Debian is a complete os (especially good for a desktop system) for example. You install the "elvis,vim" packages in both Slackware,Debian. In Slackware vi symlinks points to elvis and if you want you change it to vim.
Debian has the "alternatives" system.
Thatis /usr/bin/vi -> /etc/alternatives/vi -> /usr/bin/elvis
There is the "update-alternatives" command which changes the symlink to which one you like. Very good solution imo.
Also, the scripts of every program are very complete. For example, sendmail' script (/etc/init.d/sendmail) even checks if i have a dialup connection and when it is up it configures the sendmail.cf with my new dynamic hostname.
1 point to Debian.
As i said, Debian honours dependencies while Slackware does not.
This good both good and bad.
The good of dependency checking is that when you check a program in Debian all its dependencies are calculated automatically and installed too. With Slackware you must find what they are and install them (from the website or Readme or ./configure ) The bad thing is that sometimes you get to install some things that are not necessary.
For example, when i tried to install mjpegtools it needed the libdv library which is not absolutely necessary for the program to work and in Slackware i didn't compile it. This is again because Debian wants to be complete so it enables all the dependencies of each program when compiling.
I guess 1 point to Debian for most people (although i prefer to have an option like Slackware gives me)
5) Point of view
Debian is a complete os (have i said it again ? ). It has an awful large amount of packages (15490 according to Debian Website, but more if you count the "unofficial" packages in www.apt-get.org)
Slackware is a minimalistic os with the point of view that i give you a simple os and you install only what you want from there (NetBSD is the same)
1 point to Debian for desktop system.
1 point to Slackware for server system (Also subjective. Some may disagree)
6) Installation Difficulty and Time
Both use simple ncurses interfaces with description and everything so they are very easy to install. (I don't know why many people say they are hard)
Debian Installer is more complete and it has many translations (Although many computer terms are always english it feels good to install in your native language) Debian takes more time to install because of the huge amount of packages you have to choose from (for a custom installation)
7) Packages Update
Debian is updated very frequently (Testing/Unstable).
Slackware was being updated very frequently too,but now due to Pat's health reasons it has fallen behind a little.
Slackware tends to be among the first distros to include something. Debian wants to be stable than to be bleeding edge, so some packages take a little longer to be included. (Also, for a package to be included it must be stable for all architectures is mentioned in the policy i think, so that takes time) for example Debian Sarge uses Xfree86 4.3.0 while Slackware uses Xorg 6.8.2
1 point to Slackware
Software and Technology by
Posted on Fri, Jun 10, 2005 at 09:49 IST (last updated: Thu, May 7, 2009 @ 21:09 IST)
I had originally intended the second part of this article
to cover the differences between Gentoo and Debian, but recently I had posted a comparison between Slackware and Debian at LinuxQuestions.org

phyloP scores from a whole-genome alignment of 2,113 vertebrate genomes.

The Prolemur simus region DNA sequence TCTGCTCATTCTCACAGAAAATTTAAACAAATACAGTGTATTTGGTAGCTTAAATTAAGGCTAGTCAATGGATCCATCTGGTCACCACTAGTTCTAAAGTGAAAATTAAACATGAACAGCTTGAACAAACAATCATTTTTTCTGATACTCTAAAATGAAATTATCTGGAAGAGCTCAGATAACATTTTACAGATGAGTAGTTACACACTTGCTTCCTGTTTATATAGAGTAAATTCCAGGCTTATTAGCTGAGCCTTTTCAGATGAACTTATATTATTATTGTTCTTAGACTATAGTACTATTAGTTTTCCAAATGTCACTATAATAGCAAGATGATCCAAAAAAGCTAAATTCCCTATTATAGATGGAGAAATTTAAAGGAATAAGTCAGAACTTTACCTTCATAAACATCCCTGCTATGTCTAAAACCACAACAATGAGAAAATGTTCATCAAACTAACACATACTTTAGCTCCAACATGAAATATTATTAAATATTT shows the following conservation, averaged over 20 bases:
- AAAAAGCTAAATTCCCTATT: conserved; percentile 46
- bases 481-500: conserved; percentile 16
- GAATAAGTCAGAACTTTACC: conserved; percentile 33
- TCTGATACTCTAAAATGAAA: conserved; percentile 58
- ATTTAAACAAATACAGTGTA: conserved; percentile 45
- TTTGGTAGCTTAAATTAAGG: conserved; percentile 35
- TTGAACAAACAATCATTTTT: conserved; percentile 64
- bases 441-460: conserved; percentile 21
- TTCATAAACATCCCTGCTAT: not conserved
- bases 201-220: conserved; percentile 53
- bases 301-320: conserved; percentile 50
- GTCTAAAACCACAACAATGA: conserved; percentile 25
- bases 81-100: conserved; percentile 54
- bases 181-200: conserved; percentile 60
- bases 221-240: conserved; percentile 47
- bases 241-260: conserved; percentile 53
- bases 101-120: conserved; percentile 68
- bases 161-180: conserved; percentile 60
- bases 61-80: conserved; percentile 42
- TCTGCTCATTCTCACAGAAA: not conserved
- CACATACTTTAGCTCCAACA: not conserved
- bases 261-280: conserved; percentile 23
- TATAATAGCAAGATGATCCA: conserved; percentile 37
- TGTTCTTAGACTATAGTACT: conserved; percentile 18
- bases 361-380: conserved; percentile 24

in response to a thread and I thought I should post it here as well, since a kind member responded appreciatively to it. It's rare when you get such praise in a competitive, highly knowledgeable community like LQ, so I thought it would be a good idea to blog it. Feel free to leave your own comments and thoughts as well. I'd be very grateful if you could.
Here it is:
If you are big into the "manual configure" thing and you don't mind the down-and-dirty, often repetitive tasks of installing dependencies by hand, editing configuration files manually and so on, use Slackware.
Slackware is the "hacker" oriented approach to Linux. It's clean and is tailored to allow you manual configuration of your system. GUI tools are minimal for most configuration tasks. There are 3d party package manager tools for Slackware, but your success will be 50-50 with automated tools.
It's logical approach can be easily learnt though, though you might start wearing of installing dependencies by hand as your system builds up
With Debian, you get convenience and power (if you choose to use it). Apt package management will give you 99.99% success if you choose to use only the official repositories and are relatively conservative the chances of breaking your system are nil.
As with Slackware though, system administration can be done manually, but you do have the choice of installing *a lot* of tools from the huge repositories of Debian and this might help to administer a Debian system more easily than Slackware.
Debian == Easier to maintain, upgrade and manage. Suited for general purpose power users with a wide range of needs. If you are the kind of user who wants to constantly keep installing/uinstalling/upgrading/removing software from your system, choose Debian.
Slackware == Suited for tweaking and learning, can be more involved when you upgrade. Suited if you don't need too many applications and if you aren't going to constantly install/upgrade/delete applications. Tailored to be lightweight, configurable and yet powerful.
Both are excellent mainstream distributions each focussed in different areas and each following a different set of priorities and philosophies.